A table too many



Malta Independent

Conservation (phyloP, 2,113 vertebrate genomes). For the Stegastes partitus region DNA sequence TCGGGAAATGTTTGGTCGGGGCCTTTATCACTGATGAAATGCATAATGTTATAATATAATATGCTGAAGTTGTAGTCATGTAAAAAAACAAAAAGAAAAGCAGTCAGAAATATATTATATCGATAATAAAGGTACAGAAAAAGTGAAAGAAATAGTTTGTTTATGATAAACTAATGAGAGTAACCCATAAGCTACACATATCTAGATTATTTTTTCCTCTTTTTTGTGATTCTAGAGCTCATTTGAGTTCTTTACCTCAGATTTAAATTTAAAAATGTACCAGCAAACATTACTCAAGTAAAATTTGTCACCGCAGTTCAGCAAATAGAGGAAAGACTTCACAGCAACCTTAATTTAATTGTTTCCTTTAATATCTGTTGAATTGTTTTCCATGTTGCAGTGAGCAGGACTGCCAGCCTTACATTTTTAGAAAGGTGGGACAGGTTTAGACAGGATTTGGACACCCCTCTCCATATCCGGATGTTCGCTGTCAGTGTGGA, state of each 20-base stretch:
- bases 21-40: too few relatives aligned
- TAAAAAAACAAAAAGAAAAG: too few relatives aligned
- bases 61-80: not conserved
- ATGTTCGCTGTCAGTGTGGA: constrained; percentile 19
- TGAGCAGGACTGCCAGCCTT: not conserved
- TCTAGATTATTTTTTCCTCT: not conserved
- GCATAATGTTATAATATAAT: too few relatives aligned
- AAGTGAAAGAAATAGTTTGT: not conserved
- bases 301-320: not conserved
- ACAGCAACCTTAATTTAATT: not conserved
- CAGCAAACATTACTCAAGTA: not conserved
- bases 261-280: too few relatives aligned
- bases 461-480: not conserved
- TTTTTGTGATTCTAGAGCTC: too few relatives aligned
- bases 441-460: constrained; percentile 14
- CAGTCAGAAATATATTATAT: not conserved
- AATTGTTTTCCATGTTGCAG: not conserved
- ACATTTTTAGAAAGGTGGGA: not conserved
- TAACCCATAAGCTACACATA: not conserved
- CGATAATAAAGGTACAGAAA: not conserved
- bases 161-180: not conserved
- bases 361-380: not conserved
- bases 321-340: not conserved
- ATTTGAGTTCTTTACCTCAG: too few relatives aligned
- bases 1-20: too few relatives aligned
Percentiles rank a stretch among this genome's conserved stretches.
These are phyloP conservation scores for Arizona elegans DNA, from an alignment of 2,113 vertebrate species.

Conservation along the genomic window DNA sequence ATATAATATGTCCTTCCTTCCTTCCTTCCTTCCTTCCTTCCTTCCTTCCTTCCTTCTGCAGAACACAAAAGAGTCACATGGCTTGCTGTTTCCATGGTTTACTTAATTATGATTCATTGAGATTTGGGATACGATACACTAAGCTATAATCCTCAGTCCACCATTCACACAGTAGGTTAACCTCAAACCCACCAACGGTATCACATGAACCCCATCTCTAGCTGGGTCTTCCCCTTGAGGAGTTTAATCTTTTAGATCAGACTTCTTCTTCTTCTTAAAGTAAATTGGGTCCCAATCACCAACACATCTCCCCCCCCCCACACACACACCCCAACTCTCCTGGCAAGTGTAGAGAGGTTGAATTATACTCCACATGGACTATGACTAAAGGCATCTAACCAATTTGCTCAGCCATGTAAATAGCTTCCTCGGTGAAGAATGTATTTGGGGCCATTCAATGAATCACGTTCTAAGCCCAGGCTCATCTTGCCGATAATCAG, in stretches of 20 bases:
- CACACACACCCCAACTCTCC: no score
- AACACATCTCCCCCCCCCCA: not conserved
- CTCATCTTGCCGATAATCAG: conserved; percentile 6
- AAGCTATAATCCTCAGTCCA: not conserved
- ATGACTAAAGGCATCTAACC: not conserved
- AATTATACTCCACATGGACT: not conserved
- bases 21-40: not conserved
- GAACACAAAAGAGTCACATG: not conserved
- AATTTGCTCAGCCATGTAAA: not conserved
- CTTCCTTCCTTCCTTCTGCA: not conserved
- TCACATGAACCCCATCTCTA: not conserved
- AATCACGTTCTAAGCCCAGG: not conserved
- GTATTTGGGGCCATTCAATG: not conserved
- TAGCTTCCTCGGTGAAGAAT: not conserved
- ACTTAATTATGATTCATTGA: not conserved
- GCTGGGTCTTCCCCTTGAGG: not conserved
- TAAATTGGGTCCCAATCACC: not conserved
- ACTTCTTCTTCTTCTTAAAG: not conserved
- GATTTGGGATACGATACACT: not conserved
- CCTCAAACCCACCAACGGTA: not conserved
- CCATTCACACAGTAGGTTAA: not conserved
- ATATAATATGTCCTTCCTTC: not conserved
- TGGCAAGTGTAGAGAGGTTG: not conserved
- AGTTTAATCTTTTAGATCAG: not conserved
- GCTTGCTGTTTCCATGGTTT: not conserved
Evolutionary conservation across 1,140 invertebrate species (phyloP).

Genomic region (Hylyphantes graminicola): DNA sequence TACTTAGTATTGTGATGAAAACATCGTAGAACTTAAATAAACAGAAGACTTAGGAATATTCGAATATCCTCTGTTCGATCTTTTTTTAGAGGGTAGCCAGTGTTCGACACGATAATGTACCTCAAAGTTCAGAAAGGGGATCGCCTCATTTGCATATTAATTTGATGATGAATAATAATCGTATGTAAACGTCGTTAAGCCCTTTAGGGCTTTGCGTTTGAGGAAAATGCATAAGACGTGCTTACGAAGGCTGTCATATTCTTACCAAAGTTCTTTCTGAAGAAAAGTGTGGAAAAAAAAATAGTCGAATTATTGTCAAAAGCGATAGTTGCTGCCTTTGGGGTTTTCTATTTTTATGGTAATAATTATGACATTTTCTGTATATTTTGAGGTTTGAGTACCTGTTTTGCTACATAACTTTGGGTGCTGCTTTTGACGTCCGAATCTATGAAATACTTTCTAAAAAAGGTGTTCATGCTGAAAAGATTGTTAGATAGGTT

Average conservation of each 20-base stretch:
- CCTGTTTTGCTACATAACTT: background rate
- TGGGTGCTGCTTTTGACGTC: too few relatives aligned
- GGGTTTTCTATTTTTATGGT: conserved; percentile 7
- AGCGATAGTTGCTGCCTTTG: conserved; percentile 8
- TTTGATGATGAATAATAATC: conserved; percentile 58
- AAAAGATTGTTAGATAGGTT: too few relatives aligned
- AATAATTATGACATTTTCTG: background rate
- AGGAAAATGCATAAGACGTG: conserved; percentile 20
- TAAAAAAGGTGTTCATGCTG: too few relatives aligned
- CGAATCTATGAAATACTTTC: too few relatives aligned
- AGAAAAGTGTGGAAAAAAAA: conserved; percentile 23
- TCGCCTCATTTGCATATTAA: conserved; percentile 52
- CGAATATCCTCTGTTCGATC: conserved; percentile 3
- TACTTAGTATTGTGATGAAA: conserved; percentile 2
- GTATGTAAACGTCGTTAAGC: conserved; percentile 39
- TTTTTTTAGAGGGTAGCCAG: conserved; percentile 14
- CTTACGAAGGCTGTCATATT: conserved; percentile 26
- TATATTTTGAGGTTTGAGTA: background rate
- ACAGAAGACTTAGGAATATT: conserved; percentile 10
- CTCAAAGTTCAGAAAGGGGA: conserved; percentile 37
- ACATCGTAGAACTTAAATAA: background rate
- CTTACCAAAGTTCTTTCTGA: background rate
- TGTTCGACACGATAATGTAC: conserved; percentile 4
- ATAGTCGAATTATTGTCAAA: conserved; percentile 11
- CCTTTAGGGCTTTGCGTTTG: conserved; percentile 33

After the success of Moviment Graffitti action to remove deckchairs from Blue Lagoon and the public outcry it caused, one cannot help but think we need to focus on outdoor seated areas springing up everywhere. Pavements are being encroached on more than ever across the islands by restaurants, cafés and multitudes of bar owners. Areas have canopies, decking, large umbrellas and extended restaurant areas. While the measurements enforced with regard to spacing during the pandemic were understandable, we evidently have shifted in the opposite direction since. Seating areas are packed densely, with one business shuffled over the next. Sometimes it presents a challenge to decipher which restaurant you have sat down at. Of course, being a Mediterranean country, alfresco eating is expected and somewhat the norm; however, we are losing the integrity of beautiful scenic areas and creating havoc for passing pedestrians. Not long ago, a video went viral on social media of a disabled gentleman struggling to pass through the Marsascala promenade without risk of falling into traffic. Just last week, an ambulance could not pass through a street in Valletta because of the way tables and chairs were spread out. It was not the first time it has happened. The issue is that we are seeing more outdoor dining areas than ever before. Republic Street in Valletta once used to be bare. Now it is packed to the brim, along with many other roads in the capital. What’s more, Victoria in Gozo is not exempt from this matter. Indeed, dear reader, you have inevitably had to step out of the way at some point due to tables and chairs blocking your path. We understand it can be challenging to make a U-turn on a scenario that has escalated quickly, especially as more and more permits are being requested and handed out. The Covid19 situation accelerated the growth of outdoor entertainment, as many patrons preferred an outdoors setting to limit risks. More than 100 outlets sought permission to extend their services outdoors in 2021, as against the 63 applications received in 2020 and 68 a year earlier. What it boils down to is enforcement. Surveys urgently need to be conducted to ensure public safety, ultimately that we are not packing too many people into places where they cannot exit, or in the worst-case scenario, avail of ambulances services. Is there a real need for every inch of a promenade to be packed? Are business owners going beyond what they are permitted? It’s interesting to note in Marsaxlokk; a line has been painted along the seafront, promenade seemingly for tables to stay on one side and pedestrians to pass safely on the other. Ultimately, the public has a right to pass through urban areas without risking danger to themselves or loved ones.